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Animals 2018, 8(10), 164; https://doi.org/10.3390/ani8100164

A Systematic Review of Heat Load in Australian Livestock Transported by Sea

College of Veterinary Medicine, Murdoch University, 90 South Street, Murdoch 6150, Australia
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Received: 31 August 2018 / Revised: 23 September 2018 / Accepted: 23 September 2018 / Published: 27 September 2018
(This article belongs to the Special Issue Farm Animal Transport)
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Simple Summary

The transport of livestock by sea (‘live export’) is an important contemporary animal welfare issue in Australia. There is particular concern for the effects of heat load on the welfare of sheep being shipped live from Australia to the Middle East during the Northern Hemisphere summer. To reduce bias in a contentious context, we performed a systematic review of the literature relevant to Australian sea transport, heat load, and livestock. We discuss the factors contributing to harmful heat load, pathways for mitigating risks and existing knowledge gaps. We identified several areas requiring research to address these knowledge gaps.

Abstract

The transport of animals by sea (‘live export’) is one of the most important current animal welfare issues in Australian society. Recent media attention has highlighted concerns regarding the effects of high environmental temperature and humidity on the welfare and mortality of sheep being shipped live from Australia to the Middle East, especially during the Northern Hemisphere summer. To improve understanding of how and why harmful heat load occurs, we systematically reviewed Australian research into heat load and sea transport. High thermal load occurs during the sea transport of sheep and cattle from Australia when animals are subject to hot and humid environmental conditions and cannot remove heat generated by metabolic processes in the body, potentially also gaining heat from the environment. Several approaches have been proposed to mitigate these risks, including avoidance of voyages in hot seasons, selection of heat-resistant livestock breeds, reducing stocking density, and improved ventilation. We identified a lack of scientific literature relating to heat load in animals transported by sea and considerable potential for bias in the literature that was found. We identified the following priority research areas: (i) experimental manipulation of variables thought to influence the incidence and severity of harmful heat load, including sheep density; (ii) further assessment of the Heat Stress Risk Assessment (HSRA) model used to predict heat load events, and (iii) development of a suite of animal welfare indicators that may allow identification of ‘at risk’ sheep before they reach debilitating heat load condition. Addressing these knowledge gaps will assist efforts to reduce the frequency and intensity of harmful heat load events. View Full-Text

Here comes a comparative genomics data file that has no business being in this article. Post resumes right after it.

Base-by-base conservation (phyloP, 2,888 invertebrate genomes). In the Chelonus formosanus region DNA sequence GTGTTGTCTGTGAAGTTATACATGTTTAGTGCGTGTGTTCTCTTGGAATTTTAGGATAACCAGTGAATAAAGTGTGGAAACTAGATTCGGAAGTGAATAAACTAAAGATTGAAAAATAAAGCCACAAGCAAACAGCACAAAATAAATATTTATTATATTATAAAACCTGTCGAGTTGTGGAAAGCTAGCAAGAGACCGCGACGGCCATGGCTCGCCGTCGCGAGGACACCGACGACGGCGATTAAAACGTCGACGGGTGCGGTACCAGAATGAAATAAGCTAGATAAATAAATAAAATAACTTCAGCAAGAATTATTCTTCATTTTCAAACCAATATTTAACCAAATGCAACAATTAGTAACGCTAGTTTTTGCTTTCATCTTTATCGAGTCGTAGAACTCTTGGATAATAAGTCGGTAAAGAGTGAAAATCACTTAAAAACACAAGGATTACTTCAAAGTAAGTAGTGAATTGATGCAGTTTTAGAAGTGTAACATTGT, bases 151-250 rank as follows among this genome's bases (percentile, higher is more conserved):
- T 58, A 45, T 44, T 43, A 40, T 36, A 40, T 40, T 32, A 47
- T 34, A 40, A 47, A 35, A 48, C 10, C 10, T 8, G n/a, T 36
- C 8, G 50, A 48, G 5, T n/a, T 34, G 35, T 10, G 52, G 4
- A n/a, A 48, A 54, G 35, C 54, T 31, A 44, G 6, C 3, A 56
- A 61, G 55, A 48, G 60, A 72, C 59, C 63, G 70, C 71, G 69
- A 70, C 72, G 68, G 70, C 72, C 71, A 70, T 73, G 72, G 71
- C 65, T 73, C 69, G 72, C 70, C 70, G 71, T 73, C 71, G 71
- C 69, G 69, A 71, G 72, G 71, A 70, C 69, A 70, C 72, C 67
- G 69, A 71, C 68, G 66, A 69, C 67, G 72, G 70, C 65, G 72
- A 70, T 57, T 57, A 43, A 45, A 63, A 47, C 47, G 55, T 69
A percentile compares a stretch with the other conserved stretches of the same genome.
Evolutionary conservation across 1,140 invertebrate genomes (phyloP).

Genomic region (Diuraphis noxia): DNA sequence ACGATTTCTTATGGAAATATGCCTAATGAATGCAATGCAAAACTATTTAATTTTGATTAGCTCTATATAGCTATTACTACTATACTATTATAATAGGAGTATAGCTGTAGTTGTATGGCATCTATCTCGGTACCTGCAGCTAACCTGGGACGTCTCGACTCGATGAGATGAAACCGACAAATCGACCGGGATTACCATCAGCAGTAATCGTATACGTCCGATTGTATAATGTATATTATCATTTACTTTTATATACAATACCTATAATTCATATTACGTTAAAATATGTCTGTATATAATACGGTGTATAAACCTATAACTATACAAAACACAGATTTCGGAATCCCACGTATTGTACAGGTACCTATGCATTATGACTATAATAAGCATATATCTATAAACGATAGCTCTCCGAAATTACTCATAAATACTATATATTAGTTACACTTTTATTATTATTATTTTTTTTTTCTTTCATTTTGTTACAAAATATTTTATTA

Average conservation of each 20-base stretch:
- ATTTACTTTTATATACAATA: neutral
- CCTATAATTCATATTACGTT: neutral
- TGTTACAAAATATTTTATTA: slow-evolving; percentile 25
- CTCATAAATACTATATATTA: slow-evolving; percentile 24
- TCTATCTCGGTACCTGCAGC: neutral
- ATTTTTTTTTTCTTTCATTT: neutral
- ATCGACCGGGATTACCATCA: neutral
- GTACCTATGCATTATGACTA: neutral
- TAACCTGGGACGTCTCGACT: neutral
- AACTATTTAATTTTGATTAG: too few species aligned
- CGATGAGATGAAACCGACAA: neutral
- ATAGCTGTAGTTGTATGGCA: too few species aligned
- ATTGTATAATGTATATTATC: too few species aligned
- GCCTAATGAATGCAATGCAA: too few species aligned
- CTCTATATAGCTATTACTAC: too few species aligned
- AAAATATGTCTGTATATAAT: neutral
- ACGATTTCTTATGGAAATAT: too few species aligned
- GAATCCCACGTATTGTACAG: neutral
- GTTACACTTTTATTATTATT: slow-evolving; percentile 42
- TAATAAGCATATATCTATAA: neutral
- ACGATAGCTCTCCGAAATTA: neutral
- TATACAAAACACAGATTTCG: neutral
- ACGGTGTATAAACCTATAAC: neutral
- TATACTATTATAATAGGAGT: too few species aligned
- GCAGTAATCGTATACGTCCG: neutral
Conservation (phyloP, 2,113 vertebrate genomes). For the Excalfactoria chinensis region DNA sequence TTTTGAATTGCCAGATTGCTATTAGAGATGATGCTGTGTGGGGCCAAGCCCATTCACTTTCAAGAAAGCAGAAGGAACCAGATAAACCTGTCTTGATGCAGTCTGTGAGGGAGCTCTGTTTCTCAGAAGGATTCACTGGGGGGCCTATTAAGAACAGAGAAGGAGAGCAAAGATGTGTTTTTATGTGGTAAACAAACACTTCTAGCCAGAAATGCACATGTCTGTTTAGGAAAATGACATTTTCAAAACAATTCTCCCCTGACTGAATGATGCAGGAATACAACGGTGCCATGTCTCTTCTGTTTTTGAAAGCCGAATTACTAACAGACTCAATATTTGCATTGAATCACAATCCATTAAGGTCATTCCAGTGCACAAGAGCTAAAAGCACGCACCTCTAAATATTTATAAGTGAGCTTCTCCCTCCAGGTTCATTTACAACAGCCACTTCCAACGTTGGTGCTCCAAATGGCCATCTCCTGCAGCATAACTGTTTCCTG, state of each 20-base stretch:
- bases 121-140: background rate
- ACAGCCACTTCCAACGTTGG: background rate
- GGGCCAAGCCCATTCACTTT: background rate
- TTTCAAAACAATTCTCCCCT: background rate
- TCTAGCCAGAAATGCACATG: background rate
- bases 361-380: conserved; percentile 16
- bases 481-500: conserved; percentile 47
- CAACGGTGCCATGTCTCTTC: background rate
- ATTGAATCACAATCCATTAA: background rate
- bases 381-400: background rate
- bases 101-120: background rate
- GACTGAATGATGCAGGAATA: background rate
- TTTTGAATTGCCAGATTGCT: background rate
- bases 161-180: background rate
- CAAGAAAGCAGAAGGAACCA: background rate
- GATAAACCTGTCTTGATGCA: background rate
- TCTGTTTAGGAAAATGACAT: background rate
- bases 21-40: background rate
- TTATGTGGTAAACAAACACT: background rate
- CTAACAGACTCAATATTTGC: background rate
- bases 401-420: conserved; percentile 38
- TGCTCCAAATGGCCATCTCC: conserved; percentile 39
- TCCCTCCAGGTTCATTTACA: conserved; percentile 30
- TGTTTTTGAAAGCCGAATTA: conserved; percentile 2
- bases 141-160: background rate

Keywords: cattle; heat stress; mortality; physiology; sheep; sea transport; stress; welfare cattle; heat stress; mortality; physiology; sheep; sea transport; stress; welfare
This is an open access article distributed under the Creative Commons Attribution License which permits unrestricted use, distribution, and reproduction in any medium, provided the original work is properly cited (CC BY 4.0).

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Collins, T.; Hampton, J.O.; Barnes, A.L. A Systematic Review of Heat Load in Australian Livestock Transported by Sea. Animals 2018, 8, 164.

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